Service chiefs a security threat — PM
Prime Minister Morgan Tsvangirai Friday said army personnel and service chiefs were threatening the security of the country by acting “shamefully”, declaring they would not respect the will of the people if anybody other than President Robert Mugabe was voted to rule Zimbabwe.
Tsvangirai was addressing delegates at the launch of the Panel of Zimbabwe Elders Fridaywhen he said statements by the security chiefs and senior members of the army posed a security threat to the country.
The Panel of Elders is a group of eminent Zimbabweans from different backgrounds who have come together to work towards a violence-free Zimbabwe by engaging stakeholders.
Its interim leader is Professor Gordon Chavunduka. Others on the panel include Professor Phenias Makhurane, Chief Mtekedza from Chivhu, Chief Ndanga (Masvingo), Father Fidelis Mukonori, Bishop Sebastian Bakare, Ruth Mpisaunga (consultant), Margaret Rukuni, former Cabinet minister Fay Chung, Professor Rudo Gaidzanwa and Luke Chipunza.
“We cannot have peace unless all these issues have been dealt with,” Tsvangirai said.
“Statements by service chiefs that they will not respect the expression of the people’s will, as well as statements in the Press today (yesterday) in which a senior army officer is trying to determine the date of the election, only serve to confirm the uniqueness of our situation and the importance of vaccinating State organs from acting like political entities.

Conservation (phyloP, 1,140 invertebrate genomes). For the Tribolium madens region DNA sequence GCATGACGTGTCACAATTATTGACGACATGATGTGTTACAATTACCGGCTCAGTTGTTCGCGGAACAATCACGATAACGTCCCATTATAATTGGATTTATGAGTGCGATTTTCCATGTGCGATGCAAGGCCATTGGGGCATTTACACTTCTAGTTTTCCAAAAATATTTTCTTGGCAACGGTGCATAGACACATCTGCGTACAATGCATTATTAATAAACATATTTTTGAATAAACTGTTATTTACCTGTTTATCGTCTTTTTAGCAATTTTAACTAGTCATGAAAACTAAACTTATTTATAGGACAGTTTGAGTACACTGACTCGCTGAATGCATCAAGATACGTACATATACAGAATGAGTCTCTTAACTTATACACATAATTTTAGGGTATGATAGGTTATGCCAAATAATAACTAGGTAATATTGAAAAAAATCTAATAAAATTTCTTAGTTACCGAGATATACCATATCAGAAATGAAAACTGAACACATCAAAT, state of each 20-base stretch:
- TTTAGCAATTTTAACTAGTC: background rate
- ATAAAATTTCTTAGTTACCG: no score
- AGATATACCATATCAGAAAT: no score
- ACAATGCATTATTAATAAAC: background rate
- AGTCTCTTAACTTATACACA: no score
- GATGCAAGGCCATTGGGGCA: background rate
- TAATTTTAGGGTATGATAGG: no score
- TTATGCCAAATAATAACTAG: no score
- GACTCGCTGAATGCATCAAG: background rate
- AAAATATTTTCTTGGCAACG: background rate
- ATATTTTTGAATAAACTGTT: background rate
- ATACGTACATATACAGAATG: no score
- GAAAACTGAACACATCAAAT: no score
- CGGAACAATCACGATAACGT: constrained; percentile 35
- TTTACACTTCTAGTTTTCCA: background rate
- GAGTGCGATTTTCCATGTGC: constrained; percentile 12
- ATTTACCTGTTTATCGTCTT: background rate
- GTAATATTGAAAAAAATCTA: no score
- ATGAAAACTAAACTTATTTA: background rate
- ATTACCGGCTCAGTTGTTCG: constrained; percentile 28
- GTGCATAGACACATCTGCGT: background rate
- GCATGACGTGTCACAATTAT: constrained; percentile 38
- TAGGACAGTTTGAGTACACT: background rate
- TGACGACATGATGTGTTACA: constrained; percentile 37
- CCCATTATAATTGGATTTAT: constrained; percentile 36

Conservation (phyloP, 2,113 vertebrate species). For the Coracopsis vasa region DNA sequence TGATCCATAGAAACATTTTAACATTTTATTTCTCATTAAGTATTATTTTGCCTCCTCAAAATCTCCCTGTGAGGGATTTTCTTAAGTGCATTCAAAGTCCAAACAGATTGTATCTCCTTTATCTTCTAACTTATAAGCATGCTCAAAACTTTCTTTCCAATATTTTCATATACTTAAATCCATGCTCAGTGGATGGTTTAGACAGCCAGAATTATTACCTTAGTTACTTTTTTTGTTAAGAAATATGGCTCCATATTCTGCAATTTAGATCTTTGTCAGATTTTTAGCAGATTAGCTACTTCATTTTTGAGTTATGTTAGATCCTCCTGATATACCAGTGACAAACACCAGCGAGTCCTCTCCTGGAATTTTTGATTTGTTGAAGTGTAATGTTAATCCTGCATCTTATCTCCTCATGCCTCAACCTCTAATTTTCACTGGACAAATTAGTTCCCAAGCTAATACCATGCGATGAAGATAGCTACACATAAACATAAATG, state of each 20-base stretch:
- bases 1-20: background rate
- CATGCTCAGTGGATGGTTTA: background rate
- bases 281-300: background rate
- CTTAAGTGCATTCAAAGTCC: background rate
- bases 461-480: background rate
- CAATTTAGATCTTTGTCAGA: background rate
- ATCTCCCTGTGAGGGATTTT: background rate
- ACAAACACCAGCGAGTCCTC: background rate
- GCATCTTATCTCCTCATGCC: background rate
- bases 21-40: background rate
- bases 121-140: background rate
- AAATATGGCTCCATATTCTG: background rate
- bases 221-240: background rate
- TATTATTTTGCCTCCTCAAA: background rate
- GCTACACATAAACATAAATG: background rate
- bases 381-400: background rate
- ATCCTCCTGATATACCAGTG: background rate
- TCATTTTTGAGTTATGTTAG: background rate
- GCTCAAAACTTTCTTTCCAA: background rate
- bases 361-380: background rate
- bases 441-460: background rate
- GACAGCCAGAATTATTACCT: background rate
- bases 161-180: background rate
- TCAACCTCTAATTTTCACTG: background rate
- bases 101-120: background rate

“Unnecessary election talk leads to dysfunctionality and polarity in the country. It polarises Cabinet, Parliament and the security sector and leads to unilateral actions and selective application of the law.”
Tsvangirai’s statements come in the wake of reported utterances by Brigadier General Douglas Nyikayaramba in a local weekly yesterday proclaiming that President Mugabe should rule Zimbabwe until he dies and declaring he and other security chiefs would never salute Tsvangirai.
Nyikayaramba joins the chorus of security chiefs who have vowed not to recognise any leader without liberation war credentials, in apparent reference to Tsvangirai.
Tsvangirai hit back saying such statements were a threat to democracy and the security of the country.
“We all want a new era in this country; where knives, machetes, knobkerries, guns and booted feet as instruments of violence and repression are no longer fashionable,” he said.
Tsvangirai said he was surprised President Mugabe was absent from the Zimbabwe Elders promoting peace and urged him to join the group as he qualified.
“I questioned myself what the age limit in this panel is,” he said. “I see there is someone who is conspicuous by his absence. It’s none other than President Mugabe. It is a serious omission and you should extend an invitation to him,” Tsvangirai said.
Tsvangirai warned that reckless election talk would slide the country back to the 2008 violence and chaos.
“As a country, we have been forced to walk the painful road of violence and hatred and we are not prepared to walk it again. We have lost relatives, houses and property. We have State agents actively engaging in shameful acts of violence and unbridled violation of the people’s rights and freedoms,” he said.
“But we refuse to be cowed and to be distracted from the urgent national assignment of fighting for democratic change in Zimbabwe.Our current situation is being compounded by the war psychosis — the constant reference to Chimurenga and the war language associated with it puts the country into an unnecessary war mode,” he said.